Almost 500 million people around the world will develop heart disease, obesity, diabetes or other non-communicable diseases by 2030 because of the lack of physical activity if the government do not take urgent actions. The following alert has been made by the World Health Organisation (WHO).
Gathering data from 194 nations, the WHO’s first-ever global report on physical inactivity shows that little progress has been made and countries must accelerate policies to increase physical activity and thereby prevent disease and reduce the burden on healthcare systems.
 Meanwhile, the Director-General of the WHO, Tedros Adhanom Ghebreyesus, said that, “We need more nations to scale up implementation of policies to favour people to be more active via walking, cycling, sport & other physical activity. The benefits are huge, not just for the physical or mental health of individuals but also for societies, environments and economies.
However, the reports found that less than half of countries have a national physical activity policy, of which only about 40% are operational. Only 30% of countries have national physical activity guidelines for all age groups.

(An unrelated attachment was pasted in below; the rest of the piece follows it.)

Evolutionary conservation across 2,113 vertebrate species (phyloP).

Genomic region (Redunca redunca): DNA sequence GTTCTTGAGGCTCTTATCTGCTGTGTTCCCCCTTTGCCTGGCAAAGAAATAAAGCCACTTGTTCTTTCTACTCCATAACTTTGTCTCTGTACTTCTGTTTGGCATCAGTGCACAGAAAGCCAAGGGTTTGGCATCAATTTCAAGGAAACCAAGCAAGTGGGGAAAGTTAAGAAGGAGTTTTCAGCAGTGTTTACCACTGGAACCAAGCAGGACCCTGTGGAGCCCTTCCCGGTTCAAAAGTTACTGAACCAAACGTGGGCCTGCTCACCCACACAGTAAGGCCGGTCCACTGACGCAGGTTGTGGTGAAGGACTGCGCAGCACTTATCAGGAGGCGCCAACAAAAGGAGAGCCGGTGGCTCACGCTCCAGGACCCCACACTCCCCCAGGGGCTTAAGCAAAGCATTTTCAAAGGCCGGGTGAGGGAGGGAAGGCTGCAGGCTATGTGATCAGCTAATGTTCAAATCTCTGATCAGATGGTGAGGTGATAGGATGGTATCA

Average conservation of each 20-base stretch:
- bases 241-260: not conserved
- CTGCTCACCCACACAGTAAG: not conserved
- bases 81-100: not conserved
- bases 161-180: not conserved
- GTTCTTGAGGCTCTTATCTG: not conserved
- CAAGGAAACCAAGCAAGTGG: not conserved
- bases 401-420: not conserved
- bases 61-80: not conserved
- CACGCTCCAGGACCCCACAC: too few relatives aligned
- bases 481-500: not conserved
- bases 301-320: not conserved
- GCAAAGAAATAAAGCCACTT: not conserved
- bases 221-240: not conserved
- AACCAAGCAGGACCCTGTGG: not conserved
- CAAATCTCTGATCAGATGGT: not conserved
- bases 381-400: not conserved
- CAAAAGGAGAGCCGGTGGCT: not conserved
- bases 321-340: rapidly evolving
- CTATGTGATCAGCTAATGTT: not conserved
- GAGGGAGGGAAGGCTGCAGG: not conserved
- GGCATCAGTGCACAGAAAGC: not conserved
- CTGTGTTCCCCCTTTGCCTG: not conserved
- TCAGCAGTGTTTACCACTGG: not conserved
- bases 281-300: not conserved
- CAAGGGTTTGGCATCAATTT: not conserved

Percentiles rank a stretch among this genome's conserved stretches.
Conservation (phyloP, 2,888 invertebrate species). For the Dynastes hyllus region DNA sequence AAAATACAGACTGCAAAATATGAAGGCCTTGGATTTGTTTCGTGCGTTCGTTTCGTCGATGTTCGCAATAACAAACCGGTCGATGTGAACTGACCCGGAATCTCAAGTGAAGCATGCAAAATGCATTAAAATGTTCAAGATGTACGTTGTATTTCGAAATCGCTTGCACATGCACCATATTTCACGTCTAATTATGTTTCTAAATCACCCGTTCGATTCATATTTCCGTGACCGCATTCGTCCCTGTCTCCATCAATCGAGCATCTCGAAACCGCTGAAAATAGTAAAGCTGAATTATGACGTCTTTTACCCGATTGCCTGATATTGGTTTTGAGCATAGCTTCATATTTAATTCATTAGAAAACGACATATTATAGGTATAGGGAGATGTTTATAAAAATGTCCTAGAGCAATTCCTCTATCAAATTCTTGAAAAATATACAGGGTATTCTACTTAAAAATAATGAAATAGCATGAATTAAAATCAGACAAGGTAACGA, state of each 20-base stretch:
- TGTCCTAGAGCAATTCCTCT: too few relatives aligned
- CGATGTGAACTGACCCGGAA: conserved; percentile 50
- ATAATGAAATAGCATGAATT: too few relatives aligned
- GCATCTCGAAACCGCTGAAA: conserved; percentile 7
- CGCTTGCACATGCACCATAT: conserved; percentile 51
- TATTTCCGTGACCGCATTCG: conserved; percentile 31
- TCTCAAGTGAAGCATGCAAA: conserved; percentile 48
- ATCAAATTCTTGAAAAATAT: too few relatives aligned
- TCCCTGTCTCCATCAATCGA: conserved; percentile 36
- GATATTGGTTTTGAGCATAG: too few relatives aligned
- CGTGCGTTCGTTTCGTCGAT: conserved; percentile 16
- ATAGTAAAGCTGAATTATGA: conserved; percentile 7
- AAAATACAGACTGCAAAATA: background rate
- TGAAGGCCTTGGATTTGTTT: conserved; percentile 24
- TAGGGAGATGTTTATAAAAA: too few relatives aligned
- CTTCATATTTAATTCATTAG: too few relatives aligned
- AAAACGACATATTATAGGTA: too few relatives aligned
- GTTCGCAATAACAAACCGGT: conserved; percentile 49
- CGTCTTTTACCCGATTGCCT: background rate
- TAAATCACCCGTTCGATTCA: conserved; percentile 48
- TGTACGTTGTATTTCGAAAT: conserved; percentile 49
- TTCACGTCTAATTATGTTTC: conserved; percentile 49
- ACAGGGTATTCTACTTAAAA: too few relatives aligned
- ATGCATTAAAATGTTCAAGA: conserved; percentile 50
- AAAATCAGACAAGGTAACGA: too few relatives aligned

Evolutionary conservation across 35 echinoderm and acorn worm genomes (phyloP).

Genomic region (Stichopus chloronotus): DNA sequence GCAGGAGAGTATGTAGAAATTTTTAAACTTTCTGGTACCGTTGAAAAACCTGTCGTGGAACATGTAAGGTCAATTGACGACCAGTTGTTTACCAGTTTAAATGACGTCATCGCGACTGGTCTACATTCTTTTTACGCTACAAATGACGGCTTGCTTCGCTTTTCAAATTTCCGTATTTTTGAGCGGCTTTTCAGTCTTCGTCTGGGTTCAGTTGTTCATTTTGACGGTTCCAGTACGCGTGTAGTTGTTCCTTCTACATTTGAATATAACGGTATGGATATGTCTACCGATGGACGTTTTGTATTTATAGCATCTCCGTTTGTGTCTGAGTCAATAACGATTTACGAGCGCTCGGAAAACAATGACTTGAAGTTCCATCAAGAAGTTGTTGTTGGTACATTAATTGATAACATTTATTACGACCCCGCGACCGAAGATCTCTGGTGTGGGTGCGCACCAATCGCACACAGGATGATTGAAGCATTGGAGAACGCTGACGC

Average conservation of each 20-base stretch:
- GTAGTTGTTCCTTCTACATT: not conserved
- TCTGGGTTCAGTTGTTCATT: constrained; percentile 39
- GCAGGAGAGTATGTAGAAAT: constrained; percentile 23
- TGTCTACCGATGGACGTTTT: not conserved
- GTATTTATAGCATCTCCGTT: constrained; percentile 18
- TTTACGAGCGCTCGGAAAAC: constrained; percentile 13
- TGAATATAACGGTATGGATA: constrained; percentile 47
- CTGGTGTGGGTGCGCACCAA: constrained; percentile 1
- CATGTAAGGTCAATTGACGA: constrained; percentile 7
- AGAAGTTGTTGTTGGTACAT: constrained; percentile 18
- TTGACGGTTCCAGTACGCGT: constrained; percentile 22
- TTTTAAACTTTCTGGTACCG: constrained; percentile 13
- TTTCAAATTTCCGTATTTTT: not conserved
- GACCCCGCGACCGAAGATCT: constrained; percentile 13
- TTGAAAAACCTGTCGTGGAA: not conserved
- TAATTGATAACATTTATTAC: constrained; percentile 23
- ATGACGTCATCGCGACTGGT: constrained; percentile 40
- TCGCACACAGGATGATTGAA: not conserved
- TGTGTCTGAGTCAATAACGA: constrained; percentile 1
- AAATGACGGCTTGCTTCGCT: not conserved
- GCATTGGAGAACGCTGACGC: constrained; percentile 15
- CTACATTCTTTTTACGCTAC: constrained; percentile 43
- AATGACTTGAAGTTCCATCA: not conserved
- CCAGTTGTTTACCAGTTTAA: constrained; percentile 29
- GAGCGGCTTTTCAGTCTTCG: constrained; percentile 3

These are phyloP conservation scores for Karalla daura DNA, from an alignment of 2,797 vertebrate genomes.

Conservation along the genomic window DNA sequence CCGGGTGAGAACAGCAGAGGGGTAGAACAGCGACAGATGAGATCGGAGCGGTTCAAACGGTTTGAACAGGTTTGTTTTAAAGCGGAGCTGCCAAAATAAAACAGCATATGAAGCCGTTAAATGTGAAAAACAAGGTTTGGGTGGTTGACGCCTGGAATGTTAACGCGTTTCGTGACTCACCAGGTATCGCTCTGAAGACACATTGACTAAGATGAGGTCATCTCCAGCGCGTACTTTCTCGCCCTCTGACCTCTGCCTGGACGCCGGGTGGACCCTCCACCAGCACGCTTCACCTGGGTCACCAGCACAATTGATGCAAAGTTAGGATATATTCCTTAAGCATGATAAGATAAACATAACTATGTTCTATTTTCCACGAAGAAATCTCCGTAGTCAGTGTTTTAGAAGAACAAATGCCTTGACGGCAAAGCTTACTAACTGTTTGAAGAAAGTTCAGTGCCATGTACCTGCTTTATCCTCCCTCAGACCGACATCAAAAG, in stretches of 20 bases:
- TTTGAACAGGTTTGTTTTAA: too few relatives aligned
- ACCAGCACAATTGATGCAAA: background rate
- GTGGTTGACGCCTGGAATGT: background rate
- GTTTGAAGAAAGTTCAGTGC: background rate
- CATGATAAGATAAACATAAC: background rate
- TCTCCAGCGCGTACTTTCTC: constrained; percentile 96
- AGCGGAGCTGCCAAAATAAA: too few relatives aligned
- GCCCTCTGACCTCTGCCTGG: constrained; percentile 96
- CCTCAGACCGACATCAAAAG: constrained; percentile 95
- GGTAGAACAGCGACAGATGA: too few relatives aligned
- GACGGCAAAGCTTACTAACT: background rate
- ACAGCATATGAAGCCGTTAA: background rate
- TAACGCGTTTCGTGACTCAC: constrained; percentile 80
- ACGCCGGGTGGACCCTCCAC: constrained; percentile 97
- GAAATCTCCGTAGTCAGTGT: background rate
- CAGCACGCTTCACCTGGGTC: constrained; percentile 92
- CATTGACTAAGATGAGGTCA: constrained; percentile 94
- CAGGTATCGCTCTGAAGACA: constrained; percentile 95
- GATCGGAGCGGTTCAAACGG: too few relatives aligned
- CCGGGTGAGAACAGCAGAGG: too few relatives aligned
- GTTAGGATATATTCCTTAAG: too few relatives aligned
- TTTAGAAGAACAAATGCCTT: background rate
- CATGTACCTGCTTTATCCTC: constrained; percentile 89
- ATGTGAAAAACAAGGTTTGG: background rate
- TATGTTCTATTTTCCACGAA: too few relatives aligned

While nearly all countries have a system for monitoring physical activity in adults, only 75% monitor it among adolescents and less than 30% monitor physical activity in children under 5 years old. Barely 40% have road design standards that make walking and cycling safer.
“We hope countries & partners will use this report to build more active, healthier, and fairer societies for all,” Ghebreyesus said.
He stated that in addition to health complications, the economic burden of physical inactivity is important and the cost of treating recent cases of preventable diseases will reach nearly $300 billion (€305,115 billion) by 2030 – around $27 billion (€27,46 billion) annually.
While national policies to tackle these diseases and physical inactivity have increased in recent years, 28% of policies are currently reported to be not funded or implemented.


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